Sustainable, resilient and successful businesses ensure that waste of resources is limited as much as possible. The benefits of efficient use of energy and water resources are undisputable. Benefits range from lower operational costs and utility bills, higher profits and greater sustainability as a result of reducing the business’s impact on the environment. Efficient use of energy and water resources is in fact a win-win situation for the business, the community and the environment. 

How can a business kick-start this journey towards sustainability?

Energy auditing is one of the initial steps in this journey. An energy audit is a systematic approach in order to assess a business’s energy consumption. The process involves the collection of past energy consumption data as well as appropriate measurement and observation of energy use by the energy auditor.

This information is then analysed in order to identify possible areas of improvement for processes, equipment or systems. Water consumption may also be analysed in order to assess energy-water nexus benefits. The energy auditor will provide a list of recommendations ranked according to the cost and associated benefits hence providing a clear indication of the possible paths available to the business.

Is there any kind of assistance?

The Energy and Water Agency runs the Energy Audit Scheme with the aim of assisting SMEs carry out energy audits. Enterprises can benefit from a grant of up to €5,000 (depending on company size and type of operation). The process is very simple. Interested enterprises would need to apply for a grant under this scheme through the Energy and Water Agency’s website.

The agency reviews the application and informs the company whether it can proceed with engaging a certified energy auditor. Once completed the energy audit is submitted to the Energy and Water Agency to ensure that the report meets the minimum requirements of the scheme following which grant disbursement is completed.

How should one plan for the energy audit?

Preparing and planning for an energy audit ensures that the company gets maximum benefit of this exercise. The following are some points to serve as a guide:

Collate any past energy data such as electricity bills and fuel bills and support such information with operation statistics e.g. units produced, bed-nights etc.

Identify and ensure the availability of key personnel (such as operations and maintenance staff) within the company that can support the energy auditor both during on-site measurements and site visits, as well as to answer queries.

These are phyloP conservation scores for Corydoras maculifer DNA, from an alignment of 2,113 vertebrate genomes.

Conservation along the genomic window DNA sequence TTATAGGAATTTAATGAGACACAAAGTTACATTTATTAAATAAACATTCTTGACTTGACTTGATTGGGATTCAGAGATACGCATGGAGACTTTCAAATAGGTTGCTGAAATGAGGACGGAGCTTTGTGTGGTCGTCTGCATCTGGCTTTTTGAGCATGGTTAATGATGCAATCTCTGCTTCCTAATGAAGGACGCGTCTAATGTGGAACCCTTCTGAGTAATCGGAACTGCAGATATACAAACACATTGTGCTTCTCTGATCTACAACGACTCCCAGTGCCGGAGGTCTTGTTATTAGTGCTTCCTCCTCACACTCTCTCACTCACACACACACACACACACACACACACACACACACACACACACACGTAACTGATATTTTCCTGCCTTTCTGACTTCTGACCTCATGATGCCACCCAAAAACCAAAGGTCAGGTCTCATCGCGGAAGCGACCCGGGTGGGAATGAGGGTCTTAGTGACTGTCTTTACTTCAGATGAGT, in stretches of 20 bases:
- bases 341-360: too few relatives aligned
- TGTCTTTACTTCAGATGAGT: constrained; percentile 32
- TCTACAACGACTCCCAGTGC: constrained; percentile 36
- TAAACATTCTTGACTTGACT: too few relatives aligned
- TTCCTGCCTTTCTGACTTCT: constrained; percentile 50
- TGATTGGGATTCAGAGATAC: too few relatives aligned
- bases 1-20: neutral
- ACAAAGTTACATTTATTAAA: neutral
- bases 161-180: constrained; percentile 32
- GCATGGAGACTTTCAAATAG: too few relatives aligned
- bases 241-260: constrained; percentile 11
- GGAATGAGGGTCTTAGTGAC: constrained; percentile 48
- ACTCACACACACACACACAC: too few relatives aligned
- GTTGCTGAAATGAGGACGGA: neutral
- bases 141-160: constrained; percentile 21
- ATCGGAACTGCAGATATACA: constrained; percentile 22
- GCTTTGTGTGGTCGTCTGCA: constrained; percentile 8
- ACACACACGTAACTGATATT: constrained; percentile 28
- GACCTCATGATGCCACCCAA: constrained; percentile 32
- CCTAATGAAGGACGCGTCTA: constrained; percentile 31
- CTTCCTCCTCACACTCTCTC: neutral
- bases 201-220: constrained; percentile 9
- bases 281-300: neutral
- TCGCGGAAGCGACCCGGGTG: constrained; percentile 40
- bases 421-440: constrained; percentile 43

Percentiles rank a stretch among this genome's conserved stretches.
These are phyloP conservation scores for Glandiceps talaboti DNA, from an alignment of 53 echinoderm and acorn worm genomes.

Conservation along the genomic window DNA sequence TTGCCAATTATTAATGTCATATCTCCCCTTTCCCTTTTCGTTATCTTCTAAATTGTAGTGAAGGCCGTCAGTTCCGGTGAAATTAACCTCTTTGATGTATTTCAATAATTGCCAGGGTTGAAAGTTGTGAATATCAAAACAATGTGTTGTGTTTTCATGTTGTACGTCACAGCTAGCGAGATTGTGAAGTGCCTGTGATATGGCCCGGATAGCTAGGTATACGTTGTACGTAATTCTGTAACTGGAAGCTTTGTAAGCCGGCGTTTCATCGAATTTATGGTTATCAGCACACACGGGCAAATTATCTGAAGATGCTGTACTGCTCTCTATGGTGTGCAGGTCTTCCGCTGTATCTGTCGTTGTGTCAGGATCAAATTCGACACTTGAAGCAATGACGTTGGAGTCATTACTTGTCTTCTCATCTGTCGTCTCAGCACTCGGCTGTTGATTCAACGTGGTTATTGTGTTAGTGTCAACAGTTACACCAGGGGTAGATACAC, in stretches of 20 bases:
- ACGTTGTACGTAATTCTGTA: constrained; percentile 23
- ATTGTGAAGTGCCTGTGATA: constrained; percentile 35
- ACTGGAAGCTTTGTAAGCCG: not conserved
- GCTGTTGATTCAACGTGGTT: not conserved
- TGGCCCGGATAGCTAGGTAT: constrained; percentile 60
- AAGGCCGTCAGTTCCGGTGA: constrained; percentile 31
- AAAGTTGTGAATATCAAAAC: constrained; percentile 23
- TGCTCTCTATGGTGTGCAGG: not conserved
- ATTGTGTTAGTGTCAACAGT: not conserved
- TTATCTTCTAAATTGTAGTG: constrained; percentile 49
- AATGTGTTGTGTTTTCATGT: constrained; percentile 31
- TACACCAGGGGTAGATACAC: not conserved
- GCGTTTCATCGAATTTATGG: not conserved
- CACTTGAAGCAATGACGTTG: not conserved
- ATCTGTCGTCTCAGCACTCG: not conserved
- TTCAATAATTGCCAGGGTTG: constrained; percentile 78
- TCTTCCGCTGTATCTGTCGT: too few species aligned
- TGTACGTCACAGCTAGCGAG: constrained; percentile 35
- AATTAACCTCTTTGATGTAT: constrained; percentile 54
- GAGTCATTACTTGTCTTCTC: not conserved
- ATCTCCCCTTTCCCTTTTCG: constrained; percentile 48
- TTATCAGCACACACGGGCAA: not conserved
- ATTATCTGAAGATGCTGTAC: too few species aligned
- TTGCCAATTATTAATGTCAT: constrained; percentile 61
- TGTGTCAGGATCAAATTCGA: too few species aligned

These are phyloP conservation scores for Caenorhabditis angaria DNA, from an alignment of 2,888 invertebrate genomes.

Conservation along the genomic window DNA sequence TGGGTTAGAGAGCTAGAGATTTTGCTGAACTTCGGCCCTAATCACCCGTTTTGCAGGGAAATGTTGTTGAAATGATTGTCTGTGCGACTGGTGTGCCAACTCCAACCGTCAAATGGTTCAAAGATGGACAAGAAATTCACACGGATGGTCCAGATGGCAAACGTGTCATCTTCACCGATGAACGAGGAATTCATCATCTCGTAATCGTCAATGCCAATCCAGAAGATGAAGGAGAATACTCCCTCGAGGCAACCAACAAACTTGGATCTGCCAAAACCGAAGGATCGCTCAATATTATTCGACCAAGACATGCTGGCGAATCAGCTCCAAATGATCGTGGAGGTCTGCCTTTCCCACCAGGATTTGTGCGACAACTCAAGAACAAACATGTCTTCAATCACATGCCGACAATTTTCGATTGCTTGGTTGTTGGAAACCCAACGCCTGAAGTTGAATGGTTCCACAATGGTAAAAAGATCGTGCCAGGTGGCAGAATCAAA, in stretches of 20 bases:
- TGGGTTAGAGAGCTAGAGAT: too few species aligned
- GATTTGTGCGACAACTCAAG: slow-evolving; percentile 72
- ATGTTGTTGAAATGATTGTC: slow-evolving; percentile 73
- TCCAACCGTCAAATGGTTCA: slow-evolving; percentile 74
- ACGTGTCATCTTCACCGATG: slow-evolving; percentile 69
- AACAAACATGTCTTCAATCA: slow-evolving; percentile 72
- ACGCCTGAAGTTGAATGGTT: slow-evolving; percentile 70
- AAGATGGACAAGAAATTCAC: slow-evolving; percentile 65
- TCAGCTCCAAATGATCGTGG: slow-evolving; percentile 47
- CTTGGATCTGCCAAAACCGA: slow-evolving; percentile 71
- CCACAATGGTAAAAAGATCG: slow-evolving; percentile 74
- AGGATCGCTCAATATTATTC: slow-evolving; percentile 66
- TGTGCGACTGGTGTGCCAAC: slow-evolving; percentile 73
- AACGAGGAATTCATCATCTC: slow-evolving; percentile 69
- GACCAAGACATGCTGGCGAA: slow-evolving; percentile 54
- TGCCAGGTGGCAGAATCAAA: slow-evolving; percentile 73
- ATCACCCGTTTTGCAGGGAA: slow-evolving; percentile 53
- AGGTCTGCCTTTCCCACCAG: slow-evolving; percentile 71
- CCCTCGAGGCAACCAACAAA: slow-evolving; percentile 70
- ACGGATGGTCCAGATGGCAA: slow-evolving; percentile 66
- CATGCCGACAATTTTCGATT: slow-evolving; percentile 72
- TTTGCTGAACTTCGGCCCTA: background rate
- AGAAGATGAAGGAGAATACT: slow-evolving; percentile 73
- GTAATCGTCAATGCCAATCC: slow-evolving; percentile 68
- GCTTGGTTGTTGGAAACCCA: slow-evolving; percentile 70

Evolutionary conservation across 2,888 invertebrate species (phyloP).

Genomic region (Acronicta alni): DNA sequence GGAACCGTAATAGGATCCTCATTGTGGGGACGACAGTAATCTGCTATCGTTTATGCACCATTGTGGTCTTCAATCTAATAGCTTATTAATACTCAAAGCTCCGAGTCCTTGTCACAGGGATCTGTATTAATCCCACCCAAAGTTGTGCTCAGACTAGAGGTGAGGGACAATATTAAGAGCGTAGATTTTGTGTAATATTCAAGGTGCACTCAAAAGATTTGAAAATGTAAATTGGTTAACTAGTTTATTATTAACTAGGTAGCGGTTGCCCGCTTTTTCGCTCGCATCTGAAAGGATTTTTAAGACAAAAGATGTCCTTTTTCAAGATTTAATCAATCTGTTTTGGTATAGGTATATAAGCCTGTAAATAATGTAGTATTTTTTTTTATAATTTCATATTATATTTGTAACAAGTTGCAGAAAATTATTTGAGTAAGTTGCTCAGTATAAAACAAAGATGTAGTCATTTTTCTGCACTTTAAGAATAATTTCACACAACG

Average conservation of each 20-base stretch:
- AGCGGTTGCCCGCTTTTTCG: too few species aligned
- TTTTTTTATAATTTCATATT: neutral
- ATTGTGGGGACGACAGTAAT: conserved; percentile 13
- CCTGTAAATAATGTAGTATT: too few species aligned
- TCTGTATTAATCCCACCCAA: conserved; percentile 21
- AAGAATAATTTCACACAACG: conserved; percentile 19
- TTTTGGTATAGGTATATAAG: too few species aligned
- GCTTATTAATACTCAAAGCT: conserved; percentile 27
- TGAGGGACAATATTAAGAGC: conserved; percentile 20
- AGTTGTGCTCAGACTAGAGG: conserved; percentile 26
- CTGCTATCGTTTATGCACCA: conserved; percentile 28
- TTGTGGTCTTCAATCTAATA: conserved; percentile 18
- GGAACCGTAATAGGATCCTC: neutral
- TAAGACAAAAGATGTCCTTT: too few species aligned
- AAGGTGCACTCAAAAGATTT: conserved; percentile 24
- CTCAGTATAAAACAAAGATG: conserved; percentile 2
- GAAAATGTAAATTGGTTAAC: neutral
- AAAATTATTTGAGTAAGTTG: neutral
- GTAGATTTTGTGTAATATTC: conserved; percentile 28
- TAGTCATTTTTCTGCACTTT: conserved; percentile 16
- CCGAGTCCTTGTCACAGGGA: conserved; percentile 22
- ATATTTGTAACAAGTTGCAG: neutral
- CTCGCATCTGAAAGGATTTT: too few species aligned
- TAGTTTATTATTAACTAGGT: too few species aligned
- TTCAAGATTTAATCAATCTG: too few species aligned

Conduct an introductory meeting with the energy auditor and make sure to discuss the scope (whether organisation-wide or a specific site) of the audit. Highlight the operational patterns of the company. The audit should consider both operational periods and non-operational periods.

Once the energy audit process nears completion, ensure that the energy auditor presents the findings in a closing meeting. You may be surprised that some recommendations that can reduce energy wastage do not necessarily require capital investment. It could be simply readjusting a temperature set point or a behavioural or operational change.

In the case of interventions that require capital outlay, the company can tap into attractive financial tools. The energy auditor can provide some assistance in this regard and further guidance is available from Malta Enterprise and the Energy and Water Agency.

How does one keep track of energy performance post-audit?

You cannot manage what you do not measure. During the closing meeting, ensure that you discuss a monitoring plan with your energy auditor. This might include adding meters to significant energy users within the enterprise. The energy auditor will also suggest a suitable energy performance indicator for the enterprise.

Energy performance indicators incorporate energy consumption and operational data and give a good measure of how the enterprise is performing. Tracking down the performance and analysing the figures will flag areas that require attention at an early stage.

Shifting towards energy management encourages the culture of continuous improvement and the setting up of performance levels that the enterprise can aspire to achieve.

The solution is there, there is guidance along the way and the path to sustainability can start now.

The Water and Energy Management and Knowledge Transfer in Manufacturing Enterprises (WE MAKE) project is a collaboration between the Energy and Water Agency (EWA), Malta Business Bureau and the Malta Chamber of Commerce, Enterprise and Industry, sponsored by the Energy and Water Agency, to give businesses within the manufacturing industry guidance on how to consume energy and water efficiently.

Anne Marie Grech is a senior professional executive with the Energy and Water Agency.

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